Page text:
Taiwan, The Lost Country 2


For several hours in late April, as many as two billion people became temporary citizens of Great Britain as they watched the wedding of Prince William and Kate Middleton – now the Duke and Duchess of Cambridge – on television. On this one day, for these few hours, we were all “Brits.”

I’ve had a strong affection for Great Britain and its people and traditions since the 1970s when I went to London to attend university – first as an undergraduate and later as a master’s and doctoral candidate in physics at Imperial College. I return to Great Britain frequently and have become a major supporter of medical and scientific research at my alma mater.

I admire British fortitude and respect British tradition – afternoon tea at the Ritz, for example. But this doesn’t change my passport; it doesn’t make me British.

Several weeks ago I was in London again, attending a function at my alma mater, Imperial College, London. As I occasionally do, I stayed at the Ritz.

Like other top London hotels that cater to an international clientele – Claridges, Grosvenor House, the Mandarin Oriental, the Savoy – the Ritz provides its guests with a variety of amenities. On this trip what it provided me was something else: a harsh reminder that, in the eyes of much of the world, I’m a man without a country.

I was in my room looking to make an overseas phone call.  As a convenience to its guests the Ritz has a directory listing the country codes for overseas locations.

But my country wasn’t listed. In the eyes of the world, my country – the Republic of China on Taiwan – doesn’t exist.

The global fiction is that Taiwan belongs to China. But the fact is: the People’s Republic of China at no time in its history, or in the history of Taiwan, has exercised sovereignty over my country.

I would love to see the eventual merger of Taiwan and China on the right terms – a voluntary union, like a marriage, with a “pre-nup” giving both parties the right to walk away if it doesn’t work.

Until then, the world does a disservice to the people of Taiwan, and to the cause of freedom and self-determination, to pretend we don’t exist.

And make no mistake: Much of the world pretends Taiwan doesn’t exist.

In the eyes of the United Nations, for example, we’re a non-entity. This same United Nations recognizes dozens of political regimes whose strong-arm leaders arrogantly and routinely violate the United Nations Charter. The United Nations also recognizes political entities that are not countries, such as the Occupied Palestinian Territory, and countries with populations in the mere thousands (such as Anguilla: pop. 11,430, and Nauru: pop. 10,065). But the U.N. Department of Economic and Social Affairs’ “Population and Vital Statistics Report,” last updated May 4, 2011, doesn’t mention Taiwan, with a population exceeding 23 million and the world’s 19th largest economy (as measured by Purchasing Power Parity).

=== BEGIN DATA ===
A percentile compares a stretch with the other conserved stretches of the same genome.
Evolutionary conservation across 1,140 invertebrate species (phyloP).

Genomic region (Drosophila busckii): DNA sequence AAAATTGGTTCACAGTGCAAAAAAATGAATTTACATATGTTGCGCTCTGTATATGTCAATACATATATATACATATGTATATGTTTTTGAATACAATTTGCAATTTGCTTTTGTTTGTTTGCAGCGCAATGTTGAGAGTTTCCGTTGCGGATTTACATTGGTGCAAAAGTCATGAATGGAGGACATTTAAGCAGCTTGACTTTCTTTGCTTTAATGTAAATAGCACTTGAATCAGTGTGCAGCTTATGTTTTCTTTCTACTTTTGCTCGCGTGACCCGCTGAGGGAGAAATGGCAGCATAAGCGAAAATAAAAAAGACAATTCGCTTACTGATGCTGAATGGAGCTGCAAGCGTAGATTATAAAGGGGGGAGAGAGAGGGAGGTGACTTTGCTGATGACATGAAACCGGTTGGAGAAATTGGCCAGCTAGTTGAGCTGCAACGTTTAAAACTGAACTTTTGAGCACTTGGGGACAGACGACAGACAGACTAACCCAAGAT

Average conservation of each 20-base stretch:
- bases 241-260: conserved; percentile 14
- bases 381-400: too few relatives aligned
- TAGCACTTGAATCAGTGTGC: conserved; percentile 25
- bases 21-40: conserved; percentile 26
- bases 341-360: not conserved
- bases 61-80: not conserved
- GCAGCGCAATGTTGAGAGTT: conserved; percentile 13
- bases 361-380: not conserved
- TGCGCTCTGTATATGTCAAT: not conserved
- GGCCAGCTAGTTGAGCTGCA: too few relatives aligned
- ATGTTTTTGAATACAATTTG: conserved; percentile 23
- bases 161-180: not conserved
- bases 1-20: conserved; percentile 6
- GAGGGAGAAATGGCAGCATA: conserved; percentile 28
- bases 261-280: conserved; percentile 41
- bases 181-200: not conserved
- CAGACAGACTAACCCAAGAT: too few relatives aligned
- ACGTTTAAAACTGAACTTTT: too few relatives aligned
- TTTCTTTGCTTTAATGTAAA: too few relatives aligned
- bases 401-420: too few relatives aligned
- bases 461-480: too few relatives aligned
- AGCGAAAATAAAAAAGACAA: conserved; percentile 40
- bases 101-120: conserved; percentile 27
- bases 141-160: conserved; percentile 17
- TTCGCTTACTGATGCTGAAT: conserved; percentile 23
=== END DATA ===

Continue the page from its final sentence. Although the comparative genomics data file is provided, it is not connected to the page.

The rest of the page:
The United Nations, of course, is notoriously wrongheaded on many issues, so this is no surprise. But the United Nations isn’t alone; other organizations fall in lockstep.

The International Monetary Fund (IMF) provides no “country information” for Taiwan. Timor-Leste, Togo, Tonga and Tuvala, yes; Taiwan no. The World Health Organization (WHO) and Asian Development Bank similarly ignore our existence.

Even the World Atlas (www.worldatlas.com), a supposedly impartial authority on such matters, lists 192 “Countries of the World.” Taiwan, the lost country – which would rank 51st on the World Atlas list by population – is conspicuously absent.

This deliberate snubbing of my country extends into the diplomatic arena. Though most countries are happy to trade with Taiwan (our Acer tablets are among the best in the world), just 23 countries have formal diplomatic relations with Taiwan. The United States is not among them – though the United States does help Taiwan in many other ways, as mandated by the Taiwan Relations Act.

I am not insisting that everyone like Taiwan. I am insisting that they recognize our existence and accord us the same courtesies and respect they confer upon others.

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Winston Wong, a British-educated physicist, is a prominent Taiwanese entrepreneur and philanthropist.